Influencer marketing is a product of the social and digital revolution, and that has allowed people, normal people, to become hugely influential without being a celebrity”
I’ve always been so deeply obsessed with human psychology – the only thing that really exists in our world is other humans. Marketing is essentially a competition of ‘who understands humans the best’, and this is why I’ve been naturally drawn to the game of human psychology.
At the very heart of much of our marketing activity at Social Chain is one simple desire: to influence and persuade an audience to feel something, so that they do something.
And influencer marketing is one of the most powerful ways to persuade. Influencer marketing is immeasurably important for businesses because it creates engagement that’s far more meaningful than traditional advertising. Influencers have incredibly trusted voices – they are real people that appear to be unbiased and neutral. While a traditional advert or a post directly from a brand will often be ignored, an endorsement from an influencer is like your friend, brother, sister or parent having your back and telling you about something that you absolutely need to check out. And an eMarketer study found that advertisers who executed an influencer marketing campaign earned $6.85 in media value on average for every $1 they spent.
The renowned Lord & Taylor dress is case in point. 50 influencers posted an Instagram picture of themselves wearing the same Lord & Taylor dress, all on the same day. The dress became a must-have, and consequently sold out the following weekend.
People look to the actions of others in order to help to determine their own. The field of social psychology is rife with experiments that beautifully illustrate the unavoidable, human phenomenon of social proofing and conformity. Exposing someone to the opinions or actions of the majority, or those seen to be important, will drastically increase the chances of them following suit.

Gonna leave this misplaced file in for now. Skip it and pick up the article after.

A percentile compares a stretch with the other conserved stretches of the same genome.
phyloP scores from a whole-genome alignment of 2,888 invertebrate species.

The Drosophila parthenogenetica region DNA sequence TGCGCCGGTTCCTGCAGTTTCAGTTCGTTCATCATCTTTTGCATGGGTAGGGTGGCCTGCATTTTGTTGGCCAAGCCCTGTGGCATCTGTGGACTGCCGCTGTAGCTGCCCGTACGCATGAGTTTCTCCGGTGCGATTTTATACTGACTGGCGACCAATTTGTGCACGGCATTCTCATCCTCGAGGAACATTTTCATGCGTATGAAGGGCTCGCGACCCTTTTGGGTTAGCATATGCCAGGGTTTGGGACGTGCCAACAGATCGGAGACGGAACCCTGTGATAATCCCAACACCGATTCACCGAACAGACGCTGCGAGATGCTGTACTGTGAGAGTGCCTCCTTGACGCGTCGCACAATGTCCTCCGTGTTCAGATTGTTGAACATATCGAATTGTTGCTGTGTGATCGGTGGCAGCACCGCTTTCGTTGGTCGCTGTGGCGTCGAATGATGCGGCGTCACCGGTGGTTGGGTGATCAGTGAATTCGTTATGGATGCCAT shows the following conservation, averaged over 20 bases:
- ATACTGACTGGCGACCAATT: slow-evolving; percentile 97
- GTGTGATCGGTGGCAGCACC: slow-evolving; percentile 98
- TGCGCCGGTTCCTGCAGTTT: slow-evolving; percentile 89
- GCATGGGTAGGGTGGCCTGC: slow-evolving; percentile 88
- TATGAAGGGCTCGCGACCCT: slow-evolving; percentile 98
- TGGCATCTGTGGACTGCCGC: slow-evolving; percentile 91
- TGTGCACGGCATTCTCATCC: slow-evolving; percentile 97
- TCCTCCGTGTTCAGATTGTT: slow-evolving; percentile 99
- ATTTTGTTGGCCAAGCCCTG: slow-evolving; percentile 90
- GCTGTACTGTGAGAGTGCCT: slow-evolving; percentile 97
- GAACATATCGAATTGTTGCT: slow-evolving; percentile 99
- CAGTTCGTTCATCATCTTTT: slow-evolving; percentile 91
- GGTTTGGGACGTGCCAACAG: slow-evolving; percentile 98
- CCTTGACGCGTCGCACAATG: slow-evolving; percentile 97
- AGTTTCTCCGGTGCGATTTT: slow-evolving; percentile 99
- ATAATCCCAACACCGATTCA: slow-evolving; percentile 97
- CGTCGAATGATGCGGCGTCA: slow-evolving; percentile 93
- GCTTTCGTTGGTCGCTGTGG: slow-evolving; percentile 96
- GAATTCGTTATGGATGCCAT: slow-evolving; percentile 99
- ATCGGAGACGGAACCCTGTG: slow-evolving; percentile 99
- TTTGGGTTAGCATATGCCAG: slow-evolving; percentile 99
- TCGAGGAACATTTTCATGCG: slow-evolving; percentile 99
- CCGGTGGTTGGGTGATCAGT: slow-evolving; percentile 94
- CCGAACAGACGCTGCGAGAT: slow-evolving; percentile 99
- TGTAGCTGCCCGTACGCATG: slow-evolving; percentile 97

This is what influencer marketing provides. But finding influencers that resonate with your brand is crucial. While consumers are exponentially open to influencer marketing, they’ll know a silly, uncharacteristic pairing when they see one. Don’t take your audience for fools – find influencers that suit your brand and its ethos.
But hey, here’s a plot twist: bigger celebrities don’t mean better results. With big name celebrities you’re often paying for the name and the association, and therefore paying a premium for meaningful engagements, sales, downloads, registrations etc. But household names lack believability when it comes to sponsored messaging, as it’s well known that big stars are paid to promote brands / products.
Influencer marketing is a force that’s breaking down and rebuilding the rules of endorsements. It’s powerful, it’s social, it’s native, and it’s targetable. People are done with brands shouting at them – they want conversations and interchanges, and influencers are the all important mutual friend connecting brands with consumers.
Steven Bartlett, CEO at Social Chain and author of this blog post, is joining Crimson Hexagon at the Cannes Lions Festival of Creativity this year! On Tuesday, 21st June, at 5 PM, Steven will be giving a live talk at our cabana on influencer marketing and its impact on marketing strategy. Headed to Cannes Lions and interested in attending our session with Social Chain? Register today to save your seat!